Just when you believed things couldn't get any worse for Jeremy Corbyn, the total number of shadow cabinet ministers who have resigned from the Labour party (so far) has now risen to 11.
Corbyn is now facing the biggest threat yet to his political leadership, plunging the Labour Party into turmoil.
The first to go were Heidi Alexander, Ian Murray, Lucy Powell, Lilian Greenwood, Kerry McCarthy, Gloria De Piero and Seema Malhotra.
Here is a list of the shadow ministers who have most recently resigned and why they went.
Shadow Northern Ireland secretary Vernon Coaker was one of the most experienced politicians in Corbyn's shadow cabinet having been elected to the Nottinghamshire constituency of Gedling in 1997.
Announcing his decision to go, Coaker, who served as minister for schools under Gordon Brown, said in a statement to The Huffington Post: "The decision to leave Europe leaves the whole of the UK facing massive uncertainty and Labour now needs a strong and clear direction to serve as an effective opposition as we move forward, particularly if we face a general election in the next 12 months.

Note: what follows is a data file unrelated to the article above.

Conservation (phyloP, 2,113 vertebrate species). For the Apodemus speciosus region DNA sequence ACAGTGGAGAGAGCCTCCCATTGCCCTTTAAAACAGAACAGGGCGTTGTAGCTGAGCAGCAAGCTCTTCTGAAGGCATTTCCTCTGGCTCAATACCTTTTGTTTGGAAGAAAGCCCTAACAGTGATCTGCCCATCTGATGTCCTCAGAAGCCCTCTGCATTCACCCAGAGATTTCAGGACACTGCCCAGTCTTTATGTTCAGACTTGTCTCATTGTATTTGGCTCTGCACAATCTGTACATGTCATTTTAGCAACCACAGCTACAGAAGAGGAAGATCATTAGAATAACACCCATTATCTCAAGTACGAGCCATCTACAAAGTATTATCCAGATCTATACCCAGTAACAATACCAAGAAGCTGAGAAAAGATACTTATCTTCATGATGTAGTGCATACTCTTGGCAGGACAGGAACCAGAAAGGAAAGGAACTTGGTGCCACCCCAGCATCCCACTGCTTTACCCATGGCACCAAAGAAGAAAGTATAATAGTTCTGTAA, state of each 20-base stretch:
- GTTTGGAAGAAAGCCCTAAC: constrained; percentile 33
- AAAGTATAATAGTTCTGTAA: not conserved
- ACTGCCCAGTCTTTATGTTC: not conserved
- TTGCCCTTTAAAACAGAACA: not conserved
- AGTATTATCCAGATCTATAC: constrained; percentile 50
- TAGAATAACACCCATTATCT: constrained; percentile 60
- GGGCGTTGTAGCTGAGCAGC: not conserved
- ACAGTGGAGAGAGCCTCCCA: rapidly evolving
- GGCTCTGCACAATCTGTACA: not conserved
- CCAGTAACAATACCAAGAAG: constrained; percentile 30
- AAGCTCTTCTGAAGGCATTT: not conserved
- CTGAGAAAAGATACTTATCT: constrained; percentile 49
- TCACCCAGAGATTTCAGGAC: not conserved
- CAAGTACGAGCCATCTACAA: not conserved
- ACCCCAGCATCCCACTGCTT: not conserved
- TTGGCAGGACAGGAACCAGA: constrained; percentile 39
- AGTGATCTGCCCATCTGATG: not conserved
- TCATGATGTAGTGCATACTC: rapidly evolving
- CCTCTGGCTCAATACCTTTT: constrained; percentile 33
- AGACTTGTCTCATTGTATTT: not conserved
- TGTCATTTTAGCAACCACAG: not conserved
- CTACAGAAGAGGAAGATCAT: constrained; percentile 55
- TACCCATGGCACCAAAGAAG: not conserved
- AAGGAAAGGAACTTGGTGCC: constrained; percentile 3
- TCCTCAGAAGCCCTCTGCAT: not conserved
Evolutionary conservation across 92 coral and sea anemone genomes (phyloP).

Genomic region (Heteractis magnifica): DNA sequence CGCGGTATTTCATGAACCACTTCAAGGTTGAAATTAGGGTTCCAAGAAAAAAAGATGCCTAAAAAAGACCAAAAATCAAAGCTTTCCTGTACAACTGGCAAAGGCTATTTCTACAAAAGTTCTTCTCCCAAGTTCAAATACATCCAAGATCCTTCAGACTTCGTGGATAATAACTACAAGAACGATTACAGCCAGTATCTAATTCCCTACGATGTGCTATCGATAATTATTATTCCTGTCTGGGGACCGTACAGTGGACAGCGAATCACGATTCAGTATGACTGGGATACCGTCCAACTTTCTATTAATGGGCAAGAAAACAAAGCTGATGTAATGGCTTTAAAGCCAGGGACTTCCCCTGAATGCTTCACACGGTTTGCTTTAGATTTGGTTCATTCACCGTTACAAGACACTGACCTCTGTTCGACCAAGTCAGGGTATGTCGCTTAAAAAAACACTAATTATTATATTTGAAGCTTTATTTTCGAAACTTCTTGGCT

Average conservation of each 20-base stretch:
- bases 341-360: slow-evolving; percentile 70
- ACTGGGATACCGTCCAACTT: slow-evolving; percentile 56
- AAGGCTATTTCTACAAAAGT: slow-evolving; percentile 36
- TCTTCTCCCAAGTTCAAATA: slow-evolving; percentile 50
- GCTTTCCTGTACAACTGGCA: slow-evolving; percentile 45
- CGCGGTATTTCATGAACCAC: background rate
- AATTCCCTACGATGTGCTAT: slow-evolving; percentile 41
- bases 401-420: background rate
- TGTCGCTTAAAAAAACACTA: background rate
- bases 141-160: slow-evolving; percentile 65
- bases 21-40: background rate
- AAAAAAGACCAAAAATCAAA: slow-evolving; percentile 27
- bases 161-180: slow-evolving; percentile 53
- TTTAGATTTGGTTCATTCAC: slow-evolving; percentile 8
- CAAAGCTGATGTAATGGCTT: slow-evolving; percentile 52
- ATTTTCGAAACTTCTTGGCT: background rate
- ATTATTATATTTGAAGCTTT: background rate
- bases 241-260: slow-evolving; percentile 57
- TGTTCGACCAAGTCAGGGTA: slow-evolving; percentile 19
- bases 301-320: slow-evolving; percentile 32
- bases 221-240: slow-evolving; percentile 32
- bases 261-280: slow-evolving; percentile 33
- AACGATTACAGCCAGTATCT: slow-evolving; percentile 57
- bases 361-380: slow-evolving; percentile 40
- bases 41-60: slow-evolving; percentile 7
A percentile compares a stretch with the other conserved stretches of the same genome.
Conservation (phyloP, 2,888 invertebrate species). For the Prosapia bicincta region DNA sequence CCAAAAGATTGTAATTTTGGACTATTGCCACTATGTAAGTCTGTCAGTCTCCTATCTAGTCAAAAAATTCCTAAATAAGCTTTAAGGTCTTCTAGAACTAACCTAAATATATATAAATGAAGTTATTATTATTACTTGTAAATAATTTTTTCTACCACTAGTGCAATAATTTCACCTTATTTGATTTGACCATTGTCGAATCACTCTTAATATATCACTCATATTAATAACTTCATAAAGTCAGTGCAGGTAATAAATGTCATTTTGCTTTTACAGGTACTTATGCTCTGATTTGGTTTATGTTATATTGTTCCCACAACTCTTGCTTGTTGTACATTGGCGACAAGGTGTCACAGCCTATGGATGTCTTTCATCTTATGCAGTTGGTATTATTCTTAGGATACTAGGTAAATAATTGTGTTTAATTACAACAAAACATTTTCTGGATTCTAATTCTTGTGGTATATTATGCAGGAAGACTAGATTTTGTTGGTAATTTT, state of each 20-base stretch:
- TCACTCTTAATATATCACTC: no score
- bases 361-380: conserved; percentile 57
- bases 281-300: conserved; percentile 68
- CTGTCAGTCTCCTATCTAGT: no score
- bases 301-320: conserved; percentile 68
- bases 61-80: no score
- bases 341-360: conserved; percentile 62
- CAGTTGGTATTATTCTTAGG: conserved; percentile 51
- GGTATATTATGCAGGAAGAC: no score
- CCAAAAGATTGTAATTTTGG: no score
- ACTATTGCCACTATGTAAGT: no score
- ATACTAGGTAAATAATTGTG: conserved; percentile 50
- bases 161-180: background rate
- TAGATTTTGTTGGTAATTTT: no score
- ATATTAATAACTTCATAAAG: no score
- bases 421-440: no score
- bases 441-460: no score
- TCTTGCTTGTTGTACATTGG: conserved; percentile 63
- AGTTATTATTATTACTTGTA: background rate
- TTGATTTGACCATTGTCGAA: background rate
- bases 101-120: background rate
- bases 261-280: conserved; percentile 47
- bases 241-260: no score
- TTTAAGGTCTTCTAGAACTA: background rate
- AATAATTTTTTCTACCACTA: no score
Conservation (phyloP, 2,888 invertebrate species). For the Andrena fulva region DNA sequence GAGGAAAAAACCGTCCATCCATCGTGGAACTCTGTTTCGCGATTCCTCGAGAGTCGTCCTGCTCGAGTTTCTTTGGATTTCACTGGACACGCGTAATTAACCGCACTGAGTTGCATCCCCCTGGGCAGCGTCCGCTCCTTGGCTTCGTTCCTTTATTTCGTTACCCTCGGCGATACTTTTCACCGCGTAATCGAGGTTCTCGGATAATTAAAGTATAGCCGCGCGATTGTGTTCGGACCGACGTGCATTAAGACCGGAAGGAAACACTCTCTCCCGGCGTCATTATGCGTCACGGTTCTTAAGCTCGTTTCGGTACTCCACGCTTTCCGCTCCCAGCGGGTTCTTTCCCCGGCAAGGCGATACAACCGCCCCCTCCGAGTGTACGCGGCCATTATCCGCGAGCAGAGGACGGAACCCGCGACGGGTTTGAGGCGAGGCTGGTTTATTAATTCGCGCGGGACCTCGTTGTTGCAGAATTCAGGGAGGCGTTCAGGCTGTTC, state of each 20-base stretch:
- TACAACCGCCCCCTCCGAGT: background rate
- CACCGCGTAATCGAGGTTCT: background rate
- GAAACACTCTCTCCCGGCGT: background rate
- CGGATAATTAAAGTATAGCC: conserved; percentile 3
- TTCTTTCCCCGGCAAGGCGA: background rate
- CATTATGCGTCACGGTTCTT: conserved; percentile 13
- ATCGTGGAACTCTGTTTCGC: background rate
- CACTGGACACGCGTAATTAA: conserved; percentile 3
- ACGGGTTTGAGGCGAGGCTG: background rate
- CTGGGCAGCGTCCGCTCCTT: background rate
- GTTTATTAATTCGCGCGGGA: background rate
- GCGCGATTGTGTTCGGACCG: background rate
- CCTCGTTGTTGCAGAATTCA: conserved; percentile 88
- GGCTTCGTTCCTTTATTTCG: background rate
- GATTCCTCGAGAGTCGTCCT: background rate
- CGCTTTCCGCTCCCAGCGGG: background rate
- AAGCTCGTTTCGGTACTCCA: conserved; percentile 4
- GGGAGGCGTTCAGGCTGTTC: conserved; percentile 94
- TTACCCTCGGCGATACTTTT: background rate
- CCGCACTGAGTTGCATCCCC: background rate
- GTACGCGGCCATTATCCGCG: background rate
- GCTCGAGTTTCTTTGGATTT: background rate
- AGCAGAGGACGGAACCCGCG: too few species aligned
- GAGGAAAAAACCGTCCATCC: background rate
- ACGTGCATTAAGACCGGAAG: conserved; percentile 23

"I believe it is now time for the party to unite behind a new leader to ensure our MPs can serve the whole of the electorate as that effective opposition. It is with deep regret that I am therefore tendering my resignation from the shadow cabinet."
Shadow justice secretary Lord Falconer was one of the very few big beasts in Corbyn's shadow cabinet. The Labour peer and barrister served as lord chancellor and justice secretary under under his old friend and former flat mate Tony Blair.
He spent some years out of frontbench politics when Gordon Brown was leader, but was appointed shadow justice secretary in 2015 by then acting Labour Leader Harriet Harman and kept in the job when Corbyn was elected.
Shadow attorney general Karl Turner has become the second MP to resign from the position over Corbyn's leadership within the space of six months.
He stepped up to replace Catherine McKinnell, who quit the job in January complaining of Labour's "increasingly negative path".